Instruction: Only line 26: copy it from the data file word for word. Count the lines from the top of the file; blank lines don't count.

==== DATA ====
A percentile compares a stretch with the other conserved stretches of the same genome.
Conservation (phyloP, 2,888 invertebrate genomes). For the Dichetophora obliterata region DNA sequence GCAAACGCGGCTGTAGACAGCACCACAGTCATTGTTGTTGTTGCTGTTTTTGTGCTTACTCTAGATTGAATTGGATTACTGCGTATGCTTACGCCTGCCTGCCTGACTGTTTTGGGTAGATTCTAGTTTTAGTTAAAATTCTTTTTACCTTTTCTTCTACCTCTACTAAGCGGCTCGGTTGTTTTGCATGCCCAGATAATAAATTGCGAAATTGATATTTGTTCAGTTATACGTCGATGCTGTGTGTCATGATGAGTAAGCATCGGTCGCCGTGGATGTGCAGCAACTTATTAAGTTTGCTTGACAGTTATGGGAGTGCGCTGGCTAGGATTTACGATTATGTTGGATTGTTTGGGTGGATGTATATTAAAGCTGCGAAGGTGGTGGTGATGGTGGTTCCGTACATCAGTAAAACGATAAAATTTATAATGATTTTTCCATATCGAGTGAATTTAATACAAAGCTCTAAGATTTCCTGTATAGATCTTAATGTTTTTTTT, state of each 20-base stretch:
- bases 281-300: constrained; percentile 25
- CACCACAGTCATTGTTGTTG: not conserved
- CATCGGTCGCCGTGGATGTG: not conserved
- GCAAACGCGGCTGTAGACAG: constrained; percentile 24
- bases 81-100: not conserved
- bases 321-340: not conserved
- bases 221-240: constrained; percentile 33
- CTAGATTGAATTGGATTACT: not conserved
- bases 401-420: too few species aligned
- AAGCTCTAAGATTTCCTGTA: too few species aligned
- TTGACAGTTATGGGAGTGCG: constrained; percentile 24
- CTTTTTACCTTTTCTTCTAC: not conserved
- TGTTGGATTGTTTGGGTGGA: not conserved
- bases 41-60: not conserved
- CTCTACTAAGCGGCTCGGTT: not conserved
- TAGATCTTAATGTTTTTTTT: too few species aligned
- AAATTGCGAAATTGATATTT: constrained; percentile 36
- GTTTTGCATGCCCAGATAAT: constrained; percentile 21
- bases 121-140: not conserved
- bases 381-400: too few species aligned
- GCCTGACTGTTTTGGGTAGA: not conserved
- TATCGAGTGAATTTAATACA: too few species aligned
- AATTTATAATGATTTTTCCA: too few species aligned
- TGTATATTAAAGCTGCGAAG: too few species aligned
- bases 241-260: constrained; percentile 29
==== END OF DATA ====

- TGTATATTAAAGCTGCGAAG: too few species aligned